10 Mossel Neeman Sly 3.3. Analysis of the magnetization recurrence In this section, we study the recurrence (3) and derive the following recurrence for the distance between X and Y : Proposition 17 For any 0 < θ < 1, there is some d = d (θ ) such that for all θ θ, d d, and k K(θ, d, δ), E X ρ,k+1 Y ρ,k E X ρ,k Y ρ,k. By sending k, Proposition 17 immediately implies Theorem 13. Let g : R d R denote the function g(x) = d i=1 (1 + θx i) d i=1 (1 θx i) d i=1 (1 + θx i) + d i=1 (1 θx i). (4) Then the recurrence (3) may be written as X u,k+1 = g(x u1,k,..., X ud,k ). We will also abbreviate (X u1,k,..., X ud,k ) by X L1 (u),k, so that we may write X u,k+1 = g(x L1 (u),k). After some calculations (involving differentiating g and applying the mean value theorem), we have d g(x) g(y) x i y i max{m i (x), m i (y)}, (5) where i=1 m i (x) := 1 η 2 j i 1 θx j 1 + θx j The point is that if σ u = + (which we may assume, by symmetry) then for most v L 1 (u), X v,k will be close to 1 and so m i (X L1 (u),k) will be small; applying the same logic to Y, we will deduce from (5) that X u,k+1 Y u,k+1 = g(x L1 (u),k) g(y L1 (u),k) is typically much smaller than X ui,k Y ui,k. One difficulty in this analysis is that there is some low probability of having many X v,k close to 1. If θ is large, then m i (X L1 (u),k) will be very large on this event: so large that this low-probability event may have an effect after taking expectations. One solution is to take the square root, which reduces the impact of this bad event: d g(x) g(y) xi y i max{ m i (x), m i (y)}, (6) i i=1 Note that (conditioned on σ u = +) X ui,k is independent of m i (X L1 (u),k) because m i (x) does not depend on x i. Taking expectations of (6), and using the fact that X u,k+1 = g(x L1 (u),k), we obtain ( ) E X u,k+1 Y u,k+1 σ u = + ( ) ( ) E X ui,k Y ui,k σ u = + E max{m i (X L1 (u),k), m i (Y L1 (u),k)} σ u = +. (7) 10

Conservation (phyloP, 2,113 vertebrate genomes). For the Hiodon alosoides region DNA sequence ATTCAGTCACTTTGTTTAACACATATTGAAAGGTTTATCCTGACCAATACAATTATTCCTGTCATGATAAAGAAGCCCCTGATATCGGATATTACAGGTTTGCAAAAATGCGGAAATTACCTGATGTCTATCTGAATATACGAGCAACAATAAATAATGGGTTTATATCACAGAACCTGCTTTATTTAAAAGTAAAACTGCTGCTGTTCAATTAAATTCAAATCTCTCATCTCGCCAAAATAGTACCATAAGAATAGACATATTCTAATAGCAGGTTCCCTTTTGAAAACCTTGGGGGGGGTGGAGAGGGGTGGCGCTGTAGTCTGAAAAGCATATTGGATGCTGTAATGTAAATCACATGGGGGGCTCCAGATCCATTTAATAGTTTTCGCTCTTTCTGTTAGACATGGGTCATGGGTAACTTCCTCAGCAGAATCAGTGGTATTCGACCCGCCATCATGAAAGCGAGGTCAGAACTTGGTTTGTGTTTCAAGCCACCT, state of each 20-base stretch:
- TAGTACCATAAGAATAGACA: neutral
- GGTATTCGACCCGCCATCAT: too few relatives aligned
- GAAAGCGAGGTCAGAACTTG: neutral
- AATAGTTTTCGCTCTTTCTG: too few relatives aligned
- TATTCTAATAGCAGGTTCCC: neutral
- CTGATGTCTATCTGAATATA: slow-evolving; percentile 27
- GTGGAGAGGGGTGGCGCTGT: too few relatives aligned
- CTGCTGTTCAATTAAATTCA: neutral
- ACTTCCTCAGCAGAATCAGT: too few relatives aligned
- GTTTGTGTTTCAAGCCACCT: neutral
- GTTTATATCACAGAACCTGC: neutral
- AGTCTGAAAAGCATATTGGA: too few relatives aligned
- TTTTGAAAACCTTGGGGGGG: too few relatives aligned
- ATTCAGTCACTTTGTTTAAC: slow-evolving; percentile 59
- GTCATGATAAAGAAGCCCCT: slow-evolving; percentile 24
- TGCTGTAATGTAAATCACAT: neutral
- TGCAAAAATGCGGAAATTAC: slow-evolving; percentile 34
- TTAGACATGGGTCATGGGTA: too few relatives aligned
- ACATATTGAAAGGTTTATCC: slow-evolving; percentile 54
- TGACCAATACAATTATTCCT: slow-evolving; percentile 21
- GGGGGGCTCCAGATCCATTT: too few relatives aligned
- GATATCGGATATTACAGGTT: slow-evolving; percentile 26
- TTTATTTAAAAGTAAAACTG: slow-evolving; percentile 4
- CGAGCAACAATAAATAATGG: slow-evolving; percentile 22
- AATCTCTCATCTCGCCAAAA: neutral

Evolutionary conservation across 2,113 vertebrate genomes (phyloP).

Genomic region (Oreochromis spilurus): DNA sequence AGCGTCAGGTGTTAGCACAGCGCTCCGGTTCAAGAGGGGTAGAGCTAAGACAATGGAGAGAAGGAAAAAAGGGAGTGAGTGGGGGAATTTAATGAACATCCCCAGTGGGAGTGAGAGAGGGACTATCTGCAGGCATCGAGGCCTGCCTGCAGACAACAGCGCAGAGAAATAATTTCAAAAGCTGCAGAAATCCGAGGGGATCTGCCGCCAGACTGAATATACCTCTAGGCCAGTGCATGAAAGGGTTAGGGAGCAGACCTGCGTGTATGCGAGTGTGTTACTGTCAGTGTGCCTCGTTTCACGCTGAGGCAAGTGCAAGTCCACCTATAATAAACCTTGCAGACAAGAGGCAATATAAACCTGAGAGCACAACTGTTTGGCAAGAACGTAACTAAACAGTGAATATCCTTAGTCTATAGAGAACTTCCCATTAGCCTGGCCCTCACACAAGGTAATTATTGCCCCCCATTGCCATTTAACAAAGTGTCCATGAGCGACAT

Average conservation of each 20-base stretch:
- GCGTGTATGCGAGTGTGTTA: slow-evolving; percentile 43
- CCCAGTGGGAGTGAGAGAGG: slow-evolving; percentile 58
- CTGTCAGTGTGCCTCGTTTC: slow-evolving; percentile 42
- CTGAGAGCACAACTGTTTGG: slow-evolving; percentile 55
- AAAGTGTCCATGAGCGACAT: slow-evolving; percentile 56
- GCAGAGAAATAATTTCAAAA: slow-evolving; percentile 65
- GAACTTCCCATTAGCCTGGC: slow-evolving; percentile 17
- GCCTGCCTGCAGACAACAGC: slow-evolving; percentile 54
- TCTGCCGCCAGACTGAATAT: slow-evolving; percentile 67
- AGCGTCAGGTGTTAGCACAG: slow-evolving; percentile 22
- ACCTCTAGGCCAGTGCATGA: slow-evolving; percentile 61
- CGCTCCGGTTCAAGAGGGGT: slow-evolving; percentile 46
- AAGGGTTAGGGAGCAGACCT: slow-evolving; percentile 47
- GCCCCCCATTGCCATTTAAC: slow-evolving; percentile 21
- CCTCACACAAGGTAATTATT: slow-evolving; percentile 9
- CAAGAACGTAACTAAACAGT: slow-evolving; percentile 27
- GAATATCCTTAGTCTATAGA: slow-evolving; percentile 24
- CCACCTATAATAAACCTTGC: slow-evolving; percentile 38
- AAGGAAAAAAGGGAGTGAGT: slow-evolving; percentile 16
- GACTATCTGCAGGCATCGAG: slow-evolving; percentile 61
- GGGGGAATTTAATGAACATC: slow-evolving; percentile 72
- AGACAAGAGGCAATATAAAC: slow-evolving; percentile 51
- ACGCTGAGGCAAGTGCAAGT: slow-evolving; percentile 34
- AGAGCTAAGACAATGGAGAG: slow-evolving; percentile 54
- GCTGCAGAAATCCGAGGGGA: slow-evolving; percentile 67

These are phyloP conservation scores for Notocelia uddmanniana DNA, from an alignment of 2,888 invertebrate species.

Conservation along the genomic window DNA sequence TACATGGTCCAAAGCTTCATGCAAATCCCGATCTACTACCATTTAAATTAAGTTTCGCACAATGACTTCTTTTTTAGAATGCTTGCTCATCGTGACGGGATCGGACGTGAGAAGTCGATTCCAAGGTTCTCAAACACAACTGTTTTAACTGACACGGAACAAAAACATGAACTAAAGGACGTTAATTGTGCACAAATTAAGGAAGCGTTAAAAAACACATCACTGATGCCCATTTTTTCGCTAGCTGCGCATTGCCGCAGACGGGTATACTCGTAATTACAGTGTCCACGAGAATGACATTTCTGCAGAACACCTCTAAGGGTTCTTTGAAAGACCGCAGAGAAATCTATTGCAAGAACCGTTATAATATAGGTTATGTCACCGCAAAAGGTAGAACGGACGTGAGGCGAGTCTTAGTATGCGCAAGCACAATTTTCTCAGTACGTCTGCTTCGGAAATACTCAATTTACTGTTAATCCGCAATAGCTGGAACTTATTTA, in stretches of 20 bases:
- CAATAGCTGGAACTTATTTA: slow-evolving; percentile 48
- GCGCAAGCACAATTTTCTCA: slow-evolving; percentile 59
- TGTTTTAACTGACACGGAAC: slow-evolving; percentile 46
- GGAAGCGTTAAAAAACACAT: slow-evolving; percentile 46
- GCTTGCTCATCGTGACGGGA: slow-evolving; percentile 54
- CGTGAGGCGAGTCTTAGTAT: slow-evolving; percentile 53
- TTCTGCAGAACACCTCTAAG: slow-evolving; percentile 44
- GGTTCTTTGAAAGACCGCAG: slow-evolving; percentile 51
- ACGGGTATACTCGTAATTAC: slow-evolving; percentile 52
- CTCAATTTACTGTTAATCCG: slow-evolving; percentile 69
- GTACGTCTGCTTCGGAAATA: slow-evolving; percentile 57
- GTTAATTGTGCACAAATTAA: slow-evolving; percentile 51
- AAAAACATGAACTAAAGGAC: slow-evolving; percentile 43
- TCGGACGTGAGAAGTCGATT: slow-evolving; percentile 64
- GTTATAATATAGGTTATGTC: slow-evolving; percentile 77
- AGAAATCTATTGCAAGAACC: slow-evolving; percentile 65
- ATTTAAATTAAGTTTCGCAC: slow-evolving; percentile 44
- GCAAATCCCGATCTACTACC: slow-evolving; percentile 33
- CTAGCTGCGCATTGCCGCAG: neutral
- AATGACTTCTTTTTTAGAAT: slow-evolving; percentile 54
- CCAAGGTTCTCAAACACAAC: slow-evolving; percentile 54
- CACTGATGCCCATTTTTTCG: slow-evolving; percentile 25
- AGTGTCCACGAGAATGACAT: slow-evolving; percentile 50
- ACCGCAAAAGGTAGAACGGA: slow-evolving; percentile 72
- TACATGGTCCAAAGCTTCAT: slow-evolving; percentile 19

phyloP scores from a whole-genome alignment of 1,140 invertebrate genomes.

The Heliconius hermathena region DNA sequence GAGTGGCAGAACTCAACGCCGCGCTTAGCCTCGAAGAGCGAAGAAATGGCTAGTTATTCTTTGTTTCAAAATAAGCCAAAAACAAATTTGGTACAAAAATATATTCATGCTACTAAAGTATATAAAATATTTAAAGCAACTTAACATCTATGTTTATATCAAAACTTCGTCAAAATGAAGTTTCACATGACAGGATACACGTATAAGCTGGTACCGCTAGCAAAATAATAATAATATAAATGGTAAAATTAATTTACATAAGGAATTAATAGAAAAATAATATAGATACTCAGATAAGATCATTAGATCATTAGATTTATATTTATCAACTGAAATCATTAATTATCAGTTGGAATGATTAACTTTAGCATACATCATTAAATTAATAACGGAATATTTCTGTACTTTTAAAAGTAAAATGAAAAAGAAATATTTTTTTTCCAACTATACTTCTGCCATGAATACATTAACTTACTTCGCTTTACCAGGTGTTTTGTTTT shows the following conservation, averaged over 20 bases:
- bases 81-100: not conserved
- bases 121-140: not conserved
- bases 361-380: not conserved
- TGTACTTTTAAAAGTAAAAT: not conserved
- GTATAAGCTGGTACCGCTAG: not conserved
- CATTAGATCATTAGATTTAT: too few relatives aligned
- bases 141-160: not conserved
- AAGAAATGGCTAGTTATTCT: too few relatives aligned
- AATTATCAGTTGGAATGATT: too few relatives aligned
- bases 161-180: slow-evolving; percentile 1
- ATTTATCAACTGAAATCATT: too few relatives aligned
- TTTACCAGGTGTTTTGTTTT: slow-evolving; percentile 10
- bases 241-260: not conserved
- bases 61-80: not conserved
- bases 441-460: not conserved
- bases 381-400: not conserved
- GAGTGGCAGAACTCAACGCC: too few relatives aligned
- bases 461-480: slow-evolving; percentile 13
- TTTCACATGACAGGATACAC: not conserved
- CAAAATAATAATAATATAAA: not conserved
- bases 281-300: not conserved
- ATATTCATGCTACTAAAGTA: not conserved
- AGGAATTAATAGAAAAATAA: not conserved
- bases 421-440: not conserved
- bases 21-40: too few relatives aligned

11 Belief Propagation, Robust Reconstructionand Optimal Recovery of Block Models To prove Proposition 17, it therefore suffices to show that E( m i (X L1 (u),k) σ u = +) and E( m i (Y L1 (u),k) σ u = +) are both small. Since m i (X L1 (u),k) is a product of independent (when conditioned on σ u ) terms, it is enough to show that each of these terms has small expectation. This is done using Lemma 16: Lemma 18 For any 0 < θ < 1, there is some d = d (θ ) and some λ = λ(θ ) < 1 such that for all θ θ, d d and k K(θ, d, δ), ( ) 1 θx ui,k E σu = + min{λ, 4η 1/4 }. 1 + θx ui,k Finally, applying Lemma 18 to (7) completes the proof of Proposition From trees to graphs In this section, we will give our reconstruction algorithm and prove that it performs optimally. We begin by letting BBPartition denote the algorithm of Mossel et al. (2014a), which satisfies the following guarantee, where V i denotes {v V (G) : σ v = i}: Theorem 19 Suppose that G G(n, a n, b n ). There exists some 0 δ < 1 2 such that as n, BBPartition a.a.s. produces a partition W + W = V (G) such that W + = W + o(n) = n 2 + o(n) and W + V i δn for some i {+, }. Remark 20 Theorem 19 does not appear in Mossel et al. (2014a) exactly as we have quoted it. In the full version of this paper, we remark on how the result we have quoted (in particular, the condition W +, W = n/2 ± o(n)) follows from Theorem 2.1 of Mossel et al. (2014a). Note that by symmetry, Theorem 19 also implies that W V j δn for j i {+, }. In other words, BBPartition recovers the correct partition up to a relabelling of the classes and an error bounded away from 1 2. Note that W + V i = W V j. Let δ be the (random) fraction of vertices that are mis-labelled. For v G and R N, define B(v, R) = {u G : d(u, v) R} and S(v, R) = {u G : d(u, v) = R}. If B(v, R) is a tree (which it is a.a.s.), and τ is a labelling on S(v, R), then we define Y v,r (τ) as follows: set Y u,0 (τ) = τ u (1 2δ) for u S(v, R) and then for u S(v, R k) with k 1, define Y u,k (τ) recursively by Y u,k = g(y L1 (u),k 1). 11